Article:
If yours and the other bands’ following is made up of students, setting a ticket price at £10 might be off putting unless you are a more established act. If you have a more hardcore following, that price might actually be cheap! One question you should ask yourself really is are these people who come to your shows fans, or are they just your friends, family, and familiar faces showing support? 

You can also set the pricing different for Advance sales to be cheaper than on the door to try and coerce people to buy tickets in advance. This can help relieve the stress of the last few days before a gig when everyone is worried if it’s going to flop. If your following is mostly just friends and family however, you won’t sell many advance tickets without asking them directly to do so… (a good way to know if you have any proper fans or if your proper fans have been reached in the promotion!)

For selling online:
There are various ticket outlets you can use, each with their own benefits, and booking fees (the amount they take as a cut per ticket sale). You will usually have to sign up for an account to use these outlets, or ask if the venue already has one to allocate tickets to. The bonus of using these outlets is that they have their own mailing lists and other promotional tools that helps market your gig. Whether this marketing reaches your fans is another thing entirely.

Some of these ticketing outlets may also list your gig for free without an allocation of tickets.

Here is a small list of websites you could use: Billetto, Ticketweb, Songkick, Eventim, Seetickets.

Bear in mind, you can only sell the amount of tickets that does not mean you will go over the maximum capacity of the venue, this includes band members, guest lists, and all personnel.  


Step Eight - Marketing

I won’t go too much in depth with this since it’s a huge topic in itself. One of the things I will say though is to make sure that all the bands involved are also promoting the event through their channels. Most tend to forget about it until the last few days.

Once when I was promoting a gig, I had a band turn round to me saying “It’s the promoter’s job to promote, and the band’s job to play”…

This couldn’t be any more untrue. The promoter has access to the channels which targets wider audiences, so posters, flyers, listings online, and such, HOWEVER!! The band have sole access to their own channels of which they use to engage with their following (facebook, mailing lists, twitter, etc). Even big mega giants like Foo Fighters promote their own shows. 

Step Nine - The gig

Ok, so hopefully you have managed to get through to this part. 

A week or two before the day of the gig, make sure you get in contact with all parties involved to ensure they know the schedule, when they need to be at the venue (usually you will get one band with a member still at work for sound check despite having months to book the time off…). This is important because for all you know, they could have completely forgotten about it. It’s recommended you keep a constant contact going through the entire process but particularly closer to the date.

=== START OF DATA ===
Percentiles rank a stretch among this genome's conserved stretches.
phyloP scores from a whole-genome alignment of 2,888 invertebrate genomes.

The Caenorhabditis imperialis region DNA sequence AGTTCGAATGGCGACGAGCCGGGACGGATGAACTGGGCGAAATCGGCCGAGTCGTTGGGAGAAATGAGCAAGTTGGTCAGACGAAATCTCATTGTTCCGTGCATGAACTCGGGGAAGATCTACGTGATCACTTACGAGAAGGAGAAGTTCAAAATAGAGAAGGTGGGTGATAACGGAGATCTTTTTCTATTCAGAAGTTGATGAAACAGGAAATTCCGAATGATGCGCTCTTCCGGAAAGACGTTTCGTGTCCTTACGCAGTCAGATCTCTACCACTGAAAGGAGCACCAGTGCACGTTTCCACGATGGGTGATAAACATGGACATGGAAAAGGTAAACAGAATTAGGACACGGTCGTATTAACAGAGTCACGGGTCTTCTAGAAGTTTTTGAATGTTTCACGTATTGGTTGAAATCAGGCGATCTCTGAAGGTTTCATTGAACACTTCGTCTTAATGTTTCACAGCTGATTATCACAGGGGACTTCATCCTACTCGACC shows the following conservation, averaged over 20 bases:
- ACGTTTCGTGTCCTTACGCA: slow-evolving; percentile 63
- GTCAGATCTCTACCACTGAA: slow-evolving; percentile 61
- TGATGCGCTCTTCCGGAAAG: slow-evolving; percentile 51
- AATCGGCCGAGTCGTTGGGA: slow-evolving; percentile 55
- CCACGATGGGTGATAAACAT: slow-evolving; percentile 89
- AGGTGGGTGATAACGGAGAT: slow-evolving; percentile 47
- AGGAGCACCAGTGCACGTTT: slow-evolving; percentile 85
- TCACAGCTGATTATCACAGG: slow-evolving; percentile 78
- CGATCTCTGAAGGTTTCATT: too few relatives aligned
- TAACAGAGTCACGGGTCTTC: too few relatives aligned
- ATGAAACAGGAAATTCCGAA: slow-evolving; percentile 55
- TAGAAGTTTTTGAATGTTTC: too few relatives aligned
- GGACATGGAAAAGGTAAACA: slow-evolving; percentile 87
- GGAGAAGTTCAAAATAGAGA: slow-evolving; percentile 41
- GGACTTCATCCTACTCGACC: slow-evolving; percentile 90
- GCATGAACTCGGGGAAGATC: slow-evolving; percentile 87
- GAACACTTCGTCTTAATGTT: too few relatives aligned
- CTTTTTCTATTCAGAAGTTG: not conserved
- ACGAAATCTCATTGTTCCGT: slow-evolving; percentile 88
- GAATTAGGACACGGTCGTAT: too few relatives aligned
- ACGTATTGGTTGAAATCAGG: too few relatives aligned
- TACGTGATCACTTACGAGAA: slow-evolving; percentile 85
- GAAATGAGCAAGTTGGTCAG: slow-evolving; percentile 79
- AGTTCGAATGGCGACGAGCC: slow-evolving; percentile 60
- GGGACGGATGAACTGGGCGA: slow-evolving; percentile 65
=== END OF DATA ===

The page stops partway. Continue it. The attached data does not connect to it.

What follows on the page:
On the night of the gig, you need to be the one running the show, for if things go wrong, you will be the one that takes the brunt of it and most likely the blame. That means pressuring people to be in the right place at the right time, making sure they’re not taking too long sound checking, make sure they’re ready to get on stage at the right times, coming off at the right times, etc etc. This can be a stressful job which is why sometimes a venue will provide a stage manager to oversee this. 

It is the night of a gig where things most often go wrong in some way or another and it is down to you to make ad hoc decisions to find solutions. Keeping calm and focused is a must since if you start panicking, you won’t be able to think what to do and then everyone else will start getting stressed and panicking also.


Also, make sure you introduce yourself to the bands, sound engineer, venue management, and all personnel involved with the running of the gig. Good impressions creates good contacts, which in turn creates much better opportunities!



Hopefully this guide has helped you get a grasp on how to put on your own show in an organised and professional manner.. Or put you off altogether! If it has put you off then don’t worry, its better to turn around now than to get halfway through the process and shut it down.  For those who do go forth and gig, best of luck!

How To: Be Your Own Promoter

Reader Comments (1)

Although putting on your own show is a great idea, it should only be done if you have a good track record for bringing people out to shows.

The amount of work it takes to do everything yourself won't be worth it if you end up losing money or breaking even.

If you are a band or artist that can bring people out then creating your own events should be something to consider!

August 18 | Unregistered CommenterBrad Barnett